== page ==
The Kitesurfing Right of Way Rules should be taken into serious consideration in order to maintain a safe riding experience. Kitesurfing is an expanding sport that has to offer so many different possibilities: from general back and forth freeride, to freestyle jumping, wave riding, hydrofoiling and even race riding. All of these riding styles share a common safety criteria that should ultimately rely on one single judgement: Common sense.
The Right of Way Rules will determine who has priority or right of way within the riding area. This implies one rider yielding or getting out of the way of another rider on any certain condition. Different situations can be presented while getting in/out of the water, crossing other riders in the same/opposite direction, jumping or even riding a wave. Lets take a look at the basic rules in order to keep the riding area free of hazardous situations.
Just remember that the Kitesurfing Right of Way Rules should be applied whenever possible but Common Sense should always be taken into consideration in order to make the right judgement.
Getting in and out of the water
Rule: The rider entering the water has the right of way over that who wants to exit the water.
Why? The rider in land or closest to the shore line is more exposed to hard obstacles and wind turbulences. The rider in deep water can always change direction 180º and attempt a second approach to land as he is already riding in a safer area.
Rule 1: When 2 riders are about to cross each other in opposite direction, the kiter on a starboard tack (leading his right hand forward) has the right of way and should maintain a steady speed and heading to allow the other kiter to yield. This also means that the opposite kiter riding on his port tack (leading his left hand forward) must yield or give the right of way by changing his trajectory: passing downwind while lowering his kite or changing his navigation direction/heading.
Rule 2: When 2 riders are heading in the same direction and one is overtaking the other one, the upwind rider should rise his kite to fly it high while the downwind kiter should lower his kite.
Rule 3: When 2 riders are heading in the same direction the upwind kitesurfer must give way to the kiter riding downwind.
Why? This will keep enough distance from both kites to touch each other avoiding collision and consequently getting entangled.
Note: Understanding Starboard & Port tack
A kitesurfing board differs from a regular vessel so we should define a kitesurfer´s heading by considering the position of his kite within the wind window.
Port Tack: When the kite is flying in the left side of the wind window (between 12 and 9)
Starboard tack: When the kite is flying in the right side of the wind window (between 12 and 3).
Turns and Jumps
Rule: Riders should always evaluate their surrounding area before attempting any jumping manoeuvre and when changing their riding direction.
Keeping a 50m safety area downwind and a 30m safety area upwind will reduce many unexpected risks. Never jump upwind from another kiter if there is not enough safety area between both riders. Never jump among other beach users such as swimmers.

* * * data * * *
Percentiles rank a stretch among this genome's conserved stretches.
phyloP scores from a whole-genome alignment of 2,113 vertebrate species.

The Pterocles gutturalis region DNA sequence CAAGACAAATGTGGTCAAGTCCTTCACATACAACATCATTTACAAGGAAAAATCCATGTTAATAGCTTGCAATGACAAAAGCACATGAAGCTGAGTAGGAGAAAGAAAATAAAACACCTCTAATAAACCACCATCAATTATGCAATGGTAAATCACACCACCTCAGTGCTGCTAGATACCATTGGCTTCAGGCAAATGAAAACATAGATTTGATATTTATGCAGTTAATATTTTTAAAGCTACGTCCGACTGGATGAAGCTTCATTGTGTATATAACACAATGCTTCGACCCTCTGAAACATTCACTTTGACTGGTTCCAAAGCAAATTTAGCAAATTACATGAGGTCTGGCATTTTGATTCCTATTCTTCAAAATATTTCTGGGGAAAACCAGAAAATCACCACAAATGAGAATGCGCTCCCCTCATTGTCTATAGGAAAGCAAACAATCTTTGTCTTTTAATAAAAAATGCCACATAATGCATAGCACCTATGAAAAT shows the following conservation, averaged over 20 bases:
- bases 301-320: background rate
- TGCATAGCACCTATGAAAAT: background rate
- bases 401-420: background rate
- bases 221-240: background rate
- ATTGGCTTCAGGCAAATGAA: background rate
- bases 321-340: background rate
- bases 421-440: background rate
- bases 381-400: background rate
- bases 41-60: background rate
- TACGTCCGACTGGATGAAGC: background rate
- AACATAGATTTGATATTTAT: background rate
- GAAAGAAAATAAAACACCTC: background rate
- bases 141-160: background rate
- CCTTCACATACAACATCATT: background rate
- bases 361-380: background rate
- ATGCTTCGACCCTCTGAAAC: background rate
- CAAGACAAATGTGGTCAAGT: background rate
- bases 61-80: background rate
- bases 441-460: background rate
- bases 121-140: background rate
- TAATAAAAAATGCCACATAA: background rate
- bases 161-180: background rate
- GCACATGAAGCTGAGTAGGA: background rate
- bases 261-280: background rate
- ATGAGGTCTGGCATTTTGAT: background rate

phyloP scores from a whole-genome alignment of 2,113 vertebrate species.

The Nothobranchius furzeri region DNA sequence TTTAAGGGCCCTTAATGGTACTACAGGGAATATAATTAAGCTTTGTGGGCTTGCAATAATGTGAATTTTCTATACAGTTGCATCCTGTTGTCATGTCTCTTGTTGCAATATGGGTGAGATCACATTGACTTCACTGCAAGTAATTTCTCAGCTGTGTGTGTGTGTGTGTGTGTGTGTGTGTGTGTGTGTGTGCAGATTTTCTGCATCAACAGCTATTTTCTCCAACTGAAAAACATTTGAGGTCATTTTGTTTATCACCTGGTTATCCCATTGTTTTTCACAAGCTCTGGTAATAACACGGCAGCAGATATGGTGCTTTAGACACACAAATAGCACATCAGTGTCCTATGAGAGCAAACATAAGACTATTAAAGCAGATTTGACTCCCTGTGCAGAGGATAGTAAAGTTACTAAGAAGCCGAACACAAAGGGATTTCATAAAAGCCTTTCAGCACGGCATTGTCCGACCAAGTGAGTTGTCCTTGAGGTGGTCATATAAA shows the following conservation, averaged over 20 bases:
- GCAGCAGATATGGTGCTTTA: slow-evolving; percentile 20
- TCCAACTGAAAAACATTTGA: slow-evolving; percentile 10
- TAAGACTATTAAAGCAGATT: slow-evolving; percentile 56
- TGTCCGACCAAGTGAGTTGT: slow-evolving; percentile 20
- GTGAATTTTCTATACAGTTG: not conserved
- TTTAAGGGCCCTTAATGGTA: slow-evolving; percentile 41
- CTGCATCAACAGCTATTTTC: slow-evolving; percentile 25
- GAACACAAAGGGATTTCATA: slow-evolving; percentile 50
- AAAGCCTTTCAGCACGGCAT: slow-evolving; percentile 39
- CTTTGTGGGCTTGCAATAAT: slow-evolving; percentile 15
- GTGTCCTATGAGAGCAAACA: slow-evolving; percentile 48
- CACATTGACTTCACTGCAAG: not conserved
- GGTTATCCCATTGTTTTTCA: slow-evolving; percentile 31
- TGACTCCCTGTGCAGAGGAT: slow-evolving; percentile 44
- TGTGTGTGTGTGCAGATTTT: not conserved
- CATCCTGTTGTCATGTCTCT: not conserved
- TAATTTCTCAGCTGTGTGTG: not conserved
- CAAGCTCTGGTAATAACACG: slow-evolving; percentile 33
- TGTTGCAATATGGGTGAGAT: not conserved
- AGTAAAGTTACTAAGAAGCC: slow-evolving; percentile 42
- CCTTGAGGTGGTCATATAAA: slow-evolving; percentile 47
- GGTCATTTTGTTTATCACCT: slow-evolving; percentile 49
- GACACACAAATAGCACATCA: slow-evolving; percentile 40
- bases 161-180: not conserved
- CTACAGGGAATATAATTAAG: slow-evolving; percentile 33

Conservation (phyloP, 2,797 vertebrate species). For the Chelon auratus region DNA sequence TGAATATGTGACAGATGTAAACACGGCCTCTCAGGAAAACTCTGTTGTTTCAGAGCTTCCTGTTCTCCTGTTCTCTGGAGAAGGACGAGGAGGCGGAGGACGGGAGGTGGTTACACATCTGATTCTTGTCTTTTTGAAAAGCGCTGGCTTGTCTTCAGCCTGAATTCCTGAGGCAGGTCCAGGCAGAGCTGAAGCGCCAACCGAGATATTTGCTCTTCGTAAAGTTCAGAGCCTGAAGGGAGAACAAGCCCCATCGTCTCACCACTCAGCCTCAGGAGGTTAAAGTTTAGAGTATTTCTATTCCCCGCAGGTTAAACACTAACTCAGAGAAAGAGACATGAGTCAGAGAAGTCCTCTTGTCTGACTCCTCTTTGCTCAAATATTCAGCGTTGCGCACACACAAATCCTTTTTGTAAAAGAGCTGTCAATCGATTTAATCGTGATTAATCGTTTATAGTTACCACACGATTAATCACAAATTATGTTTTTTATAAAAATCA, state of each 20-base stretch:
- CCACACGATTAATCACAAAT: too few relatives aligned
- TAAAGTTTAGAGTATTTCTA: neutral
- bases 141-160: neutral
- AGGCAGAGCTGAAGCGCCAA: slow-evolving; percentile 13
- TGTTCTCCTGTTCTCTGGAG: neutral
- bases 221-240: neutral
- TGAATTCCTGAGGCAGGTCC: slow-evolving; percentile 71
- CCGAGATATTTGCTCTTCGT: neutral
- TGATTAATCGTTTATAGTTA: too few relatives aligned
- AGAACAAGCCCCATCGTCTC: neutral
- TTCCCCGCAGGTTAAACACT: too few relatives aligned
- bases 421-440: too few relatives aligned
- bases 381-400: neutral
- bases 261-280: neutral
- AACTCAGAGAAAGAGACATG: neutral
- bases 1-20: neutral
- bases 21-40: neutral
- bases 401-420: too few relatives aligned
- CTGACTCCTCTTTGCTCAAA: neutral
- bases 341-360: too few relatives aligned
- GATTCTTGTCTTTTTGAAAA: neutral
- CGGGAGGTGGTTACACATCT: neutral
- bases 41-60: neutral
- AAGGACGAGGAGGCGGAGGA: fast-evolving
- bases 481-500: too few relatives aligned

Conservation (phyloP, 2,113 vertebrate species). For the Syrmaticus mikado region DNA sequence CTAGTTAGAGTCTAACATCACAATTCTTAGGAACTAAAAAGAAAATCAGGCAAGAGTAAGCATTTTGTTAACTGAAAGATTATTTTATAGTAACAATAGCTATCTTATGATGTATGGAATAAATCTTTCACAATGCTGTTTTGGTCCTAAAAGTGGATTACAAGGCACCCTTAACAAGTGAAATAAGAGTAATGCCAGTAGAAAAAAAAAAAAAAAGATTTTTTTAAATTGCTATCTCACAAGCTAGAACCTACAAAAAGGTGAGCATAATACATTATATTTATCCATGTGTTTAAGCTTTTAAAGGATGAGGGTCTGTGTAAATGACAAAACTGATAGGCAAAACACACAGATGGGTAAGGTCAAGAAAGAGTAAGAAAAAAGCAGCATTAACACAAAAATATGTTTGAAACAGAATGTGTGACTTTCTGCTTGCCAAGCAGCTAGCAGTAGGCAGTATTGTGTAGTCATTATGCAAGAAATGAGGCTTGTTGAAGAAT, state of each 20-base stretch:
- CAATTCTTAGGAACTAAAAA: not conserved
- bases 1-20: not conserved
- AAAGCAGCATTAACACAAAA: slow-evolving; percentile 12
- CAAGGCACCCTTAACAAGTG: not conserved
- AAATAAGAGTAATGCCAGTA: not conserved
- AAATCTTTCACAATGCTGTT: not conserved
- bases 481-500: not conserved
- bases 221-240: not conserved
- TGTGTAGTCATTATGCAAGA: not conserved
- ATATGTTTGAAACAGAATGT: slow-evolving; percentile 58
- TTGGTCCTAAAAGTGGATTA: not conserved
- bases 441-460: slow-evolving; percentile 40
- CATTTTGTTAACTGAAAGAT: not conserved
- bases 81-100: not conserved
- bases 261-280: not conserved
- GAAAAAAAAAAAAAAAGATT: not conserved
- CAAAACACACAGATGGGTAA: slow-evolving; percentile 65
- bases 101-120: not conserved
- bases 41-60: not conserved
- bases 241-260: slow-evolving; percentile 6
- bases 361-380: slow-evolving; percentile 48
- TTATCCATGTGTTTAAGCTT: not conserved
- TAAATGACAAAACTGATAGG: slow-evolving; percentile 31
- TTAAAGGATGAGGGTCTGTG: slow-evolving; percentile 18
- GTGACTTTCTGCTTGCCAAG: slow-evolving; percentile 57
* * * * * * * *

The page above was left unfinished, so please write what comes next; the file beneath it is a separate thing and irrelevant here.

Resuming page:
Special considerations should be applied when riding among waves and surfkiters as certain extended limitations could be encountered.
Rule 1: Rider on the wave has right of way.
Why? Kiters riding a wave have less “reaction time” and are exposed to a more extreme situation. Its harder to ride a wave than riding outside of them.
Rule 2: If 2 kiters are riding the same wave, the rider closest to the peak has priority. The other rider should clear/exit the wave immediately.
Rule 3: If there is no peak, the upwind rider has priority.
Why? The upwind/peak rider is exposed to the critical area of the wave while the other rider becomes a dangerous obstacle within the wave.
Do not become an obstacle
Rule: Surf the wave until the end and wait for your next turn patiently.
Why? There are waves for all riders, enjoy your wave and let others do the same. Snaking or jumping waves is not polite, and could lead to a dangerous situation.
Kitesurfing Right of Way Rules should make our riding spots more organised and safe, but never asume all kiters know them or are willing to apply them. Sometimes other riders may not really know the right of way rule of any specific situation or they may not be looking around them at all.
In case of entanglement it will always be safer for both riders to eject/activate their quick release systems to remove all tension from the lines. Entangled kites may behave erratically and may lead to unexpected/out of control relaunch. Tensioned lines can become very sharp and increase the risk of cutting something or someone. Releasing will always help to separate and untangle the lines with almost no effort or risk.
Remember never to exceed your limits and ride safely. Enjoy your rides. If you want to learn, progress or dig deeper into kitesurfing techniques you can always contact us to book your kitesurfing lessons in Fuerteventura.
Kitesurfing Right Of Way Rules